Thursday, January 24, 2013

Which Damn Chickadee?

Earlier in the year I added a chickadee to my list (got it mostly by ear because it is one of the small number of birds I can actually identify by sound) and last week Paul added one, which lead to stress about what type of chickadee each of us saw.

There are seven species of chickadee in the U.S./Canada, and most of them look alike. Ugh. Luckily they all mostly live in different places, so there is no chance that I will be seeing a Gray-headed chickadee from northern Alaska or the Yukon. At least neither will Paul, but he will probably be the only of us to see a Boreal Chickadee. Which chickadees live near to Paul and which ones live with near me?

Paul is lucky because in Montreal (where he saw his) there really is only one possibility for him (Black Capped Chickadee)…

Photo from Cornell Lab of Ornithology
…but here in the mid-Atlantic we are near to both the Carolina and the Black Capped Chickadees, and they are very similar. Which one did I see? Let’s look at the range map, courtesy of the Cornell Lab of Ornithology!

Photo from Cornell Lab of Ornithology
Crap! Those are both right near me. Let’s look at the combined map with highlighted overlap zone (also courtesy of the Cornell Lab of Ornithology).

Ok, that is close, but I am safely in Carolina Chickadee range. If I was, what, 50 miles north I would have difficulty knowing which one I saw. The good news is that I won’t have to travel far to get a Black Capped on my list.

But that brings up a point: why the hell are they considered different species? This isn’t a lumpers/splitters issue; either they are actually different or they are not. They look alike, they sound alike (and their sound differences are learned which means they can learn the others species sounds just to confuse us), they hybridize, their range appears to perfectly stop where the other one ends (with minimal overlap). Why not just put the two ranges together and call it something like the Grand Unified Chickadee? It seems to make sense.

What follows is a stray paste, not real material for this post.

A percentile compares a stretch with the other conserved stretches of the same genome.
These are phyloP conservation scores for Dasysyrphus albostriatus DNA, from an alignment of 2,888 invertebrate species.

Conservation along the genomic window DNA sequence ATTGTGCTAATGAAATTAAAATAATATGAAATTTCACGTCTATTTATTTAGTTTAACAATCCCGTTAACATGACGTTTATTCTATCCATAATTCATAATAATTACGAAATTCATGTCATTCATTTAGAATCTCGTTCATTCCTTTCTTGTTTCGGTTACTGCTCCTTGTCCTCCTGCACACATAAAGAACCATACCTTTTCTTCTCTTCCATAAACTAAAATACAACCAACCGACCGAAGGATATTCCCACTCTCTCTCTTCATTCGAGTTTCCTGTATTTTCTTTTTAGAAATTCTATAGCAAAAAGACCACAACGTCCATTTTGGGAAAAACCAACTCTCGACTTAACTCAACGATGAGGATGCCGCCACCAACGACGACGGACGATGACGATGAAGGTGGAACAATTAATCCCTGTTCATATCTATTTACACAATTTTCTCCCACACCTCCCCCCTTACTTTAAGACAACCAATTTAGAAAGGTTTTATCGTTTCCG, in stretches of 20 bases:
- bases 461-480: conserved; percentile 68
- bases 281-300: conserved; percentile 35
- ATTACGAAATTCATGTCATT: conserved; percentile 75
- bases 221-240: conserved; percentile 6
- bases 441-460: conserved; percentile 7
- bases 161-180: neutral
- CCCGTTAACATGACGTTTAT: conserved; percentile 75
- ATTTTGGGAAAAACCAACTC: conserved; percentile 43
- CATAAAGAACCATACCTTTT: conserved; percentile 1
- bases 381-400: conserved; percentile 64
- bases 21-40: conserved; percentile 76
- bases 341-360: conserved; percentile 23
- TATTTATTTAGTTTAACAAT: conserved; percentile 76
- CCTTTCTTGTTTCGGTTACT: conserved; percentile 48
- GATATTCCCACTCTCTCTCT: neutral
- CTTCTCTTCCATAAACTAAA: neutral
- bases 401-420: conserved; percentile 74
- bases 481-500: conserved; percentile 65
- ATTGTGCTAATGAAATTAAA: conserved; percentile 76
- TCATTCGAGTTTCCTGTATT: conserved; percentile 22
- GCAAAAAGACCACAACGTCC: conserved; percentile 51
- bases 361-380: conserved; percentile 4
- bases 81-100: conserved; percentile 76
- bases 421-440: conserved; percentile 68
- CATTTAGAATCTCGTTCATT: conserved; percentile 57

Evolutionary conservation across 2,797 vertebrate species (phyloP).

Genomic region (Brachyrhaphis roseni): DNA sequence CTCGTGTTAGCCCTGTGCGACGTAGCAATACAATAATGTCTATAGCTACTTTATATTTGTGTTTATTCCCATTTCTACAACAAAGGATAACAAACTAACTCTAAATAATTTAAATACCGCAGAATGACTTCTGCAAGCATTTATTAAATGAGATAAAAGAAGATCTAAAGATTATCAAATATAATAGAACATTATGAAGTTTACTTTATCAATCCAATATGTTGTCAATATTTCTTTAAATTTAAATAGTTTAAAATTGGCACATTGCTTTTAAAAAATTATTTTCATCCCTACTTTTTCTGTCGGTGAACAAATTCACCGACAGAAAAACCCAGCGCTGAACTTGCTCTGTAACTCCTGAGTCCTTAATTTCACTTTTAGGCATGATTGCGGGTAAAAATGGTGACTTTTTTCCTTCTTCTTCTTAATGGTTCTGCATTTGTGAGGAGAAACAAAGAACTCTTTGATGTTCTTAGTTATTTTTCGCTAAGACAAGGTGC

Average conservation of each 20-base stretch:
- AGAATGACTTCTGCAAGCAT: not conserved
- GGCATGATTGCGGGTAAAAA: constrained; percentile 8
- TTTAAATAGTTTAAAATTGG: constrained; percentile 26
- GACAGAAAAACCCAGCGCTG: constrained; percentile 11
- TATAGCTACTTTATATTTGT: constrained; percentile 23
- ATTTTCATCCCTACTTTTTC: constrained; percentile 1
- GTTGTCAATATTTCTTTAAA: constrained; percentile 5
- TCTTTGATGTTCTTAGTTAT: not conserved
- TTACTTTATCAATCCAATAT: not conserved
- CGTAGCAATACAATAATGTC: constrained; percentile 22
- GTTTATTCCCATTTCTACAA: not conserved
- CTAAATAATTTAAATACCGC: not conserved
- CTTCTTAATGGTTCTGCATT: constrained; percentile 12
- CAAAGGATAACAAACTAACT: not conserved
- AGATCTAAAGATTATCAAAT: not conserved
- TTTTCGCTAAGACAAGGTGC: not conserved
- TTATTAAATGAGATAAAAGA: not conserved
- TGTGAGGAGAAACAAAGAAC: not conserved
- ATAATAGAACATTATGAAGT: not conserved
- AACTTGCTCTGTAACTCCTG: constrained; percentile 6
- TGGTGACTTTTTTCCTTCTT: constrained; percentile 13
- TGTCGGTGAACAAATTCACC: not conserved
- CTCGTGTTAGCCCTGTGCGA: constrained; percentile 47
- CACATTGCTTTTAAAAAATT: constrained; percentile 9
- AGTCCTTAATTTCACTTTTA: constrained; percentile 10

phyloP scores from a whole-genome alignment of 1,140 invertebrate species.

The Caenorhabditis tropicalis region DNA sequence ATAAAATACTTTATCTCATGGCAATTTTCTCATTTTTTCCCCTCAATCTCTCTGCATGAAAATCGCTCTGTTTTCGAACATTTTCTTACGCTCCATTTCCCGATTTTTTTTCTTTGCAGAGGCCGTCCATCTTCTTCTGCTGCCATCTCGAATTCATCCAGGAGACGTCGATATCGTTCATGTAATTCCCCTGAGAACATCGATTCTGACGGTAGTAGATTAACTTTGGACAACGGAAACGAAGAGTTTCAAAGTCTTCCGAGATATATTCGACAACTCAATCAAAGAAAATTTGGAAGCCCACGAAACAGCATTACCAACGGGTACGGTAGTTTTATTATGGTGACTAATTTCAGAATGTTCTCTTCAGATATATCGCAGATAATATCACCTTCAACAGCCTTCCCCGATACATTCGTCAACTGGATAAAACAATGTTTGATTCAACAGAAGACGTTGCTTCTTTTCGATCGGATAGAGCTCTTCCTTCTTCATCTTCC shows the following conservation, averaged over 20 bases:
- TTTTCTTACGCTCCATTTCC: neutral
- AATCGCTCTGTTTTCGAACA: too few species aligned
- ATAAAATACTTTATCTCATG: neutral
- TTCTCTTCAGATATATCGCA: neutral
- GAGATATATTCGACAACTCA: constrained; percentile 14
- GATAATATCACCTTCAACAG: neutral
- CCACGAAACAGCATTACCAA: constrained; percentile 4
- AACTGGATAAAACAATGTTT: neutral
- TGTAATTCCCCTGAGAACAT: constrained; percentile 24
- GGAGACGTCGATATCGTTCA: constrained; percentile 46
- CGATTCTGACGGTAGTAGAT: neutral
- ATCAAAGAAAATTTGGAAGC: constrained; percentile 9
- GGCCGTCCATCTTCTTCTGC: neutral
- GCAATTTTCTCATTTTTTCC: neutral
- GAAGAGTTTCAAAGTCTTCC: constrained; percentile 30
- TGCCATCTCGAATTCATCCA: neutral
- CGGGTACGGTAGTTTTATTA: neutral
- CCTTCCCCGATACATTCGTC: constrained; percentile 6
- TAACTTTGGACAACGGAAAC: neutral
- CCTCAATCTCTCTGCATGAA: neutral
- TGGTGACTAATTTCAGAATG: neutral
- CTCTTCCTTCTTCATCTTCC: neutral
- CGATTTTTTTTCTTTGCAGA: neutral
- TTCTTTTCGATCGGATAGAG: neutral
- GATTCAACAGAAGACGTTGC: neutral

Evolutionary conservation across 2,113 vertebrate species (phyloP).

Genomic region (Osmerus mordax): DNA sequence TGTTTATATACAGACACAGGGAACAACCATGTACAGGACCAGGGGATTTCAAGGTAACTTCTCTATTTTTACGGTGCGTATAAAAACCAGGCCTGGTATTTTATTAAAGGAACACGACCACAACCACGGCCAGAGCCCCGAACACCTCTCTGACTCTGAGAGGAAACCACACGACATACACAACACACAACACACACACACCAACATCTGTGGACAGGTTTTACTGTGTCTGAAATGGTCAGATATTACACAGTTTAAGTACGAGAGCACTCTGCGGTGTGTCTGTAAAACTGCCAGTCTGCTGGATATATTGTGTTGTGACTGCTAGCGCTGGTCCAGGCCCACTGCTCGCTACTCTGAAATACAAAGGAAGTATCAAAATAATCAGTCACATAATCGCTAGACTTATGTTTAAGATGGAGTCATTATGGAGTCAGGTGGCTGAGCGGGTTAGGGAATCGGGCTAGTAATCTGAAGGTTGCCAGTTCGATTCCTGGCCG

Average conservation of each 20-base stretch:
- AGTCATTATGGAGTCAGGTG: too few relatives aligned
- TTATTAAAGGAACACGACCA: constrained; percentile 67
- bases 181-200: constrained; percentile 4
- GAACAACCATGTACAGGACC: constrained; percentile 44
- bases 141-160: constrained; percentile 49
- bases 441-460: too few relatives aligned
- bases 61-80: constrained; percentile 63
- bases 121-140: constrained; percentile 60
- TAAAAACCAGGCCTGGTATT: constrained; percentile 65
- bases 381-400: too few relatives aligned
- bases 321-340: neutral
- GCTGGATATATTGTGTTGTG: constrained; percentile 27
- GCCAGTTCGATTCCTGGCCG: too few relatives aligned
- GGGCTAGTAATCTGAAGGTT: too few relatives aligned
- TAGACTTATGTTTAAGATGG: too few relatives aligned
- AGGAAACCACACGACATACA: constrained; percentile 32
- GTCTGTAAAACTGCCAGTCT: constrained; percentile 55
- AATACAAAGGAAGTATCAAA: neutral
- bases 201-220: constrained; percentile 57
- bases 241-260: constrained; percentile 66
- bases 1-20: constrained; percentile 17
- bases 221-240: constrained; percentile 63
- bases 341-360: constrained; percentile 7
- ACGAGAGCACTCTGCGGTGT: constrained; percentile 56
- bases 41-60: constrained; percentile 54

But it isn’t that easy because different species are not different because they are different. They are different because they are different species. Yeah…got it?

Ok, that didn’t actually come out exactly…uhhh…eloquently, let’s try it again! Species are not different from each other because they look different, instead they look different because they are different species. We just use the differences as a way of tell them apart.

As birders, we tend to think in terms of typological species, but that thinking was cast aside within biology when population-level thinking was ushered in with the neo-Darwinian synthesis about a hundred years ago. Now, granted, there are still discussions about species definitions, but typological species thinking doesn’t reflect reality, it just is often used as a heuristic (Paleontology often uses typological species because it has no choice, but that is important to understand since many discussions of paleontology forget that, even by people who should know better).

So, back to chickadees! Are Carolina and Black Capped different species despite looking pretty much the same? The first question should be: are they really the same, or are they different in ways that we don’t see right away or at all? Perhaps there are differences that we, as humans or at least as unattentive humans, totally miss? A common way to get around this is for people to do genetic studies of the birds and see if some of their genes are different. This, however, leads to the same problems in that the genes themselves are just traits, but they are a special trait in that they give a pretty clear answer to the question ‘do these birds form a single interbreeding population or are they pretty much separate?’, which is the question we are getting at.

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